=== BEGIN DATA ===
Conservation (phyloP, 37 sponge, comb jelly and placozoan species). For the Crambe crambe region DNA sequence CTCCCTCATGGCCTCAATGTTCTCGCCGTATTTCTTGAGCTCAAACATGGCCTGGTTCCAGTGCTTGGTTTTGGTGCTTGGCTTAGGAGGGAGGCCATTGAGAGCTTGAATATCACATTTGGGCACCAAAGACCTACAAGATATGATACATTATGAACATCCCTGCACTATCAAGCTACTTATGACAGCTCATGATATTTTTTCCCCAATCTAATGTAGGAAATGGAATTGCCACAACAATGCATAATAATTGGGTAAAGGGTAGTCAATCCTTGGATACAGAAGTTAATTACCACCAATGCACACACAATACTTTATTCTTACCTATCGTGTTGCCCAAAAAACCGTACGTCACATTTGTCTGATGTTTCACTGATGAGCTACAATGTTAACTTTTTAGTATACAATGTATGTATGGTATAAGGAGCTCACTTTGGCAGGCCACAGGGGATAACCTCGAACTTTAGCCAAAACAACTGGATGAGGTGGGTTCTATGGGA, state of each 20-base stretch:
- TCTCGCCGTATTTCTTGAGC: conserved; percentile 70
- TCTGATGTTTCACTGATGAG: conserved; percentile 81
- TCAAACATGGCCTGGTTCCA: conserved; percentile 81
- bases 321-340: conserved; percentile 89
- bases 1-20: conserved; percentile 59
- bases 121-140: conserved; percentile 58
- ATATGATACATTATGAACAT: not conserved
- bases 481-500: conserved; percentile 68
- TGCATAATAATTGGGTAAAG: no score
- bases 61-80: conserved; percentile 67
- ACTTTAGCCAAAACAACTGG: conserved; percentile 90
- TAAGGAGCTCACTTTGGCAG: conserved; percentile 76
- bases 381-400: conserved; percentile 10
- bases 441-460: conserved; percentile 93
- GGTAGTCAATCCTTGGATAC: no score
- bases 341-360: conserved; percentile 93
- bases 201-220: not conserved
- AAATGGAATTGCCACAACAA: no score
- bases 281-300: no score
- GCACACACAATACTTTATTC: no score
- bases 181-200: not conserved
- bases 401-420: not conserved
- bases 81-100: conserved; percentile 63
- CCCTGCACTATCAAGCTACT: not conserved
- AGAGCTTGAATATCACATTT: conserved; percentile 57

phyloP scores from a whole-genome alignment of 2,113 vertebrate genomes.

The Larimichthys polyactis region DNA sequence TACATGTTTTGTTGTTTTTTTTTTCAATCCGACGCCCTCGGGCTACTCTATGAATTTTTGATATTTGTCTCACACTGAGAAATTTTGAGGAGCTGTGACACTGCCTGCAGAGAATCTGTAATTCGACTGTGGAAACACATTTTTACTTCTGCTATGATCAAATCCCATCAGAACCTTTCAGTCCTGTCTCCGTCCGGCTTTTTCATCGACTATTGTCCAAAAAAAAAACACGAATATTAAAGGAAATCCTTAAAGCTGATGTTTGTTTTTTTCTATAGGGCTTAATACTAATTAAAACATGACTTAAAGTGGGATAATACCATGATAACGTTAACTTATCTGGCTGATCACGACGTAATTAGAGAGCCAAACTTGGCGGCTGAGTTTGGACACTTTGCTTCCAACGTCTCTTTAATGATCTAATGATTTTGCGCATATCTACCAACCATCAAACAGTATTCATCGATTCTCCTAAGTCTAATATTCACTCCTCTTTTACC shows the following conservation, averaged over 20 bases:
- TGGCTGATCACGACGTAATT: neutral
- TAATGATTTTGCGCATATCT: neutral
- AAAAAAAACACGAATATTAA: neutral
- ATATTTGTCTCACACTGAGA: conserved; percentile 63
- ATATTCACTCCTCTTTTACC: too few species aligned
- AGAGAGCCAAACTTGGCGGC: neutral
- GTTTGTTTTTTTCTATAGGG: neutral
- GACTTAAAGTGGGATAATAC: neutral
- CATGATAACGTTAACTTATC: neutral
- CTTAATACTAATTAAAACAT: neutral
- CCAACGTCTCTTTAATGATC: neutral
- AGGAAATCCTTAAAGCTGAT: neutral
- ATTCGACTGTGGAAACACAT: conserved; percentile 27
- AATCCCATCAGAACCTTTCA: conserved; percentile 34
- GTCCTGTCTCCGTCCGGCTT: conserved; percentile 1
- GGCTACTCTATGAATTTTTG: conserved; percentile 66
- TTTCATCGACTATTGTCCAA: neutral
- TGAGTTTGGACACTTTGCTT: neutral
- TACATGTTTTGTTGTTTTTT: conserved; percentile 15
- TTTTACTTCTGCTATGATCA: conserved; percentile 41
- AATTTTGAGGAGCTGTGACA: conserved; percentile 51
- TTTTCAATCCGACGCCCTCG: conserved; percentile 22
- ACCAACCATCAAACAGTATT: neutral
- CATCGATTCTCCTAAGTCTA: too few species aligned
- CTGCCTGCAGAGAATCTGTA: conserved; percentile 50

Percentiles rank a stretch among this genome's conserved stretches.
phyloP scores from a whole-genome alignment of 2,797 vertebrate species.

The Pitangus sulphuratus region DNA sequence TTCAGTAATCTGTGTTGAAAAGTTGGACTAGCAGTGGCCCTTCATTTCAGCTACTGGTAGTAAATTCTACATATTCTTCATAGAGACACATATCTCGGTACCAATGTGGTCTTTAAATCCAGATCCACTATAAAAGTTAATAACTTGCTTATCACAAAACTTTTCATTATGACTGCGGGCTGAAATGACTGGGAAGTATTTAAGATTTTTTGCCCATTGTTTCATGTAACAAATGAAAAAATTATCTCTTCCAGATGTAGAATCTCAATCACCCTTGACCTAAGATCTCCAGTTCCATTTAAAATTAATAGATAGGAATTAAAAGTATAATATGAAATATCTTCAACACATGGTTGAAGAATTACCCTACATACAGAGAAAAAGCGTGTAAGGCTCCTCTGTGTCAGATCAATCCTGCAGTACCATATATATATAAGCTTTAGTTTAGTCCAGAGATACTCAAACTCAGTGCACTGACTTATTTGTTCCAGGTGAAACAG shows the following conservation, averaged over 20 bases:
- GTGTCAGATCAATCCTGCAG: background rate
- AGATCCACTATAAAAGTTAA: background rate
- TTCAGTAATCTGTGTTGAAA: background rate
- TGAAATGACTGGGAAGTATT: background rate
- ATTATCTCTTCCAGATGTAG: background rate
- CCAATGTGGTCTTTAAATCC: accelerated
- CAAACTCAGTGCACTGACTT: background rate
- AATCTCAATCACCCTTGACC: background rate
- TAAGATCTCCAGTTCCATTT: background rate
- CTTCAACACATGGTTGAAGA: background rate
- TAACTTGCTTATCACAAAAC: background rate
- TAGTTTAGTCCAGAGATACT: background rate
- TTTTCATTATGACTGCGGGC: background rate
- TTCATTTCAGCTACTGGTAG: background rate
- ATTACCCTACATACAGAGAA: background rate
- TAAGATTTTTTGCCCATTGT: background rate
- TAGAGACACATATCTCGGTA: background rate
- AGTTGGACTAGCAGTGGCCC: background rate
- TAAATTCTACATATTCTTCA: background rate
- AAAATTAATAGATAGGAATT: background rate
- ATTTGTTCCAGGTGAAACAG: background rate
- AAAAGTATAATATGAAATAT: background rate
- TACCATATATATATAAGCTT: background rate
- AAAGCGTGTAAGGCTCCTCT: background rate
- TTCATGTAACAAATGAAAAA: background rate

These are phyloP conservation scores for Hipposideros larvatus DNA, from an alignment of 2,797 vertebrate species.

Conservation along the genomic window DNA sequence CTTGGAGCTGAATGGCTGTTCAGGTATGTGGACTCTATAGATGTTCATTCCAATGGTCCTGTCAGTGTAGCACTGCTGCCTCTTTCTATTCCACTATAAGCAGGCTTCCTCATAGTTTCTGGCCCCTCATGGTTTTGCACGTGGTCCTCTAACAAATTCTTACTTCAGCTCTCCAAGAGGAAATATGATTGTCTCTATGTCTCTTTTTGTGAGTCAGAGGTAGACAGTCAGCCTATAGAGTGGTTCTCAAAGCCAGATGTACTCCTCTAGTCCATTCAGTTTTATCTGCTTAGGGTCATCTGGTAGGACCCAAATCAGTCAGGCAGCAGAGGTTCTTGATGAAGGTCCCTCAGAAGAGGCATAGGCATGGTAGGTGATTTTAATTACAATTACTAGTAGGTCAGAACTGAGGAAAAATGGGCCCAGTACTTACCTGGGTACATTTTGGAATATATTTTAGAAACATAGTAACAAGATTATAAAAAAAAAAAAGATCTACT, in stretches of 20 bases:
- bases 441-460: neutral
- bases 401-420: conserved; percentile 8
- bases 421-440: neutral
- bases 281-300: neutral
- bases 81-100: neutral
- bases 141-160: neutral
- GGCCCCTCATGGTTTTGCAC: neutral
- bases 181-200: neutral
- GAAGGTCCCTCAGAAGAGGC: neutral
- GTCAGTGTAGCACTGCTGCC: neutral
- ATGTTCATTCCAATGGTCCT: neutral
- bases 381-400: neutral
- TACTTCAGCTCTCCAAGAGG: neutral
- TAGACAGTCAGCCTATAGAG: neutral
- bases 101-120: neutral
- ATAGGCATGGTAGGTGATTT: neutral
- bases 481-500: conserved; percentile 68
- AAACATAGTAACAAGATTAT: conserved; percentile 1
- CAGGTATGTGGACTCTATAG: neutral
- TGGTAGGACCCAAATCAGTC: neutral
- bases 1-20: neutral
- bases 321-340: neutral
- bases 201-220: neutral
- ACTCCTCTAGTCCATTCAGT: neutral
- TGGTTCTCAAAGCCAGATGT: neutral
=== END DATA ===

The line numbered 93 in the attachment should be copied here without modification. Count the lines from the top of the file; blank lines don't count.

- GTCAGTGTAGCACTGCTGCC: neutral